Myanmar’s Opposition leader Aung San Suu Kyi’s six-day visit to India in November happily will lead to not only closer people-to-people relations between the two countries, but stronger economic, political and military links as well.
Myanmar is getting increasing recognition at the international level. Even if his stay in Myanmar extended no longer than six hours, president Barack Obama made history in November when he visited Myanmar and called on President Thein Sein, later to promise $ 170 million as aid. Prime Minister Dr Manmohan Singh’s visit to Myanmar earlier in May this year, the first by an Indian Prime Minister in 25 years had already set the goal.
Way back in 1987, the then Prime Minister Rajiv Gandhi had visited Myanmar but internal developments in the country later had broadened India’s distance with its closest East Asian neighbour. It is not that Delhi had bid goodbye to Myanmar because of the takeover of power by the military. Pragmatism demanded that India maintain a delicate balance between geo-political imperatives and its commitment to democracy. It was no easy stand to take. But following 1988, India-Myanmar relations greatly improved. Indeed, since 2000 relations between the two countries have shown further improvement, with talks between Indian officials and Myanmar’s military being held regularly at their respective capitals.
Indian President APJ Abdul Kalam visited Myanmar in 2006. That was the first such visit by an Indian Head of State to this south-east Asian nation. It resulted in four agreements being signed relating to Remote Sensi ng, Cooperation in the Petroleum Sector, Optical Link between Moreh and Mandalay and cooperation in Buddhist Studies. Not a big deal, but a good beginning. Dr Manmohan Singh’s visit resulted in a better deal.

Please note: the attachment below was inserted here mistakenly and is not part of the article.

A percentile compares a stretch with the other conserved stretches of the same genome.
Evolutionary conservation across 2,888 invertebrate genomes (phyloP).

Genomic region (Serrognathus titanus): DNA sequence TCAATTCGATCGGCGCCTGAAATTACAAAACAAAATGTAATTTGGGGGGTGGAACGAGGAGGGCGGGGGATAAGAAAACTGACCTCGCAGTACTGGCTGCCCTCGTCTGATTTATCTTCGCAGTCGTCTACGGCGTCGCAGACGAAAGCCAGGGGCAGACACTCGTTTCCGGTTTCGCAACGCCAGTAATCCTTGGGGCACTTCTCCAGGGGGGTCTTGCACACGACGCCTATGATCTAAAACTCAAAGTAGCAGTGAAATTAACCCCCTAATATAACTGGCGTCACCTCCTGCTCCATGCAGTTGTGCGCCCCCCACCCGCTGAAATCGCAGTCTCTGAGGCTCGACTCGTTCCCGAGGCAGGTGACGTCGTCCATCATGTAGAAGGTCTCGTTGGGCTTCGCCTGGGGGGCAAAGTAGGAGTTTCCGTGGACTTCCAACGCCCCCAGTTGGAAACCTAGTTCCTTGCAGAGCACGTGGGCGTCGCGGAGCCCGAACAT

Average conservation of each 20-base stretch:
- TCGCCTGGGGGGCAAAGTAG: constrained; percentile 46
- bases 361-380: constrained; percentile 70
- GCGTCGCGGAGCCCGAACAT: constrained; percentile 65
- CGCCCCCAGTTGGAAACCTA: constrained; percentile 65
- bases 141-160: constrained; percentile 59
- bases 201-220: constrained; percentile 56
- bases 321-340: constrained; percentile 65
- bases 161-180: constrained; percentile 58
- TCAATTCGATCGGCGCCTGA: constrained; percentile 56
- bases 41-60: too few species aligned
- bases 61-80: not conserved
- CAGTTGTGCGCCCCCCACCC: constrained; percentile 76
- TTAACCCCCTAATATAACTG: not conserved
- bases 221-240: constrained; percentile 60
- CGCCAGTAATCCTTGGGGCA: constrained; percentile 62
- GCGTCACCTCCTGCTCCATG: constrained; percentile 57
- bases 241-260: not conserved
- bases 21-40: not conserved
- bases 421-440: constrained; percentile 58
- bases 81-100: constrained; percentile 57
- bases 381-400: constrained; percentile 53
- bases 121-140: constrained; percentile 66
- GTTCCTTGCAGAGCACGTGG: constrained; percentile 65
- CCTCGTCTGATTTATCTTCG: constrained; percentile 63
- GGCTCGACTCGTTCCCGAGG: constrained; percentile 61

The 12-point Agreement that he signed included the following items: A $ 500 million line of credit, Air Service Connectivity, Border Area Development, Establishment of Joint Trade and Investment Forum, Establishment of Advance Centre for Agricultural Research and Education (ACARE), Setting up of an Institute of Information Technology for Myanmar, Establishment of Rice Bio-Park, Cooperation between Dagon University and Calcutta University, cooperation between Myanmar Institute of Strategic & International studies and the Institute for Defence Studies and Analysis (IDSA) on the one hand and the Indian Council of World Affairs on the other.
Cultural Exchange Programmes and establishment of border haats (markets). It must be remembered that even before the President’s visit there had been important agreements between the two countries. In November 2000, when Gen. Maung Aye visited India, an agreement had been signed for sourcing industrial and electric equipment from India to the tune of $ 15 million. In February 2001, a 160 km long road called the Indo-Myanmar Friendship Road was built with Indian assistance and duly inaugurated. As should be apparent, Myanmar presently constitutes an important component of India’s Look East Policy.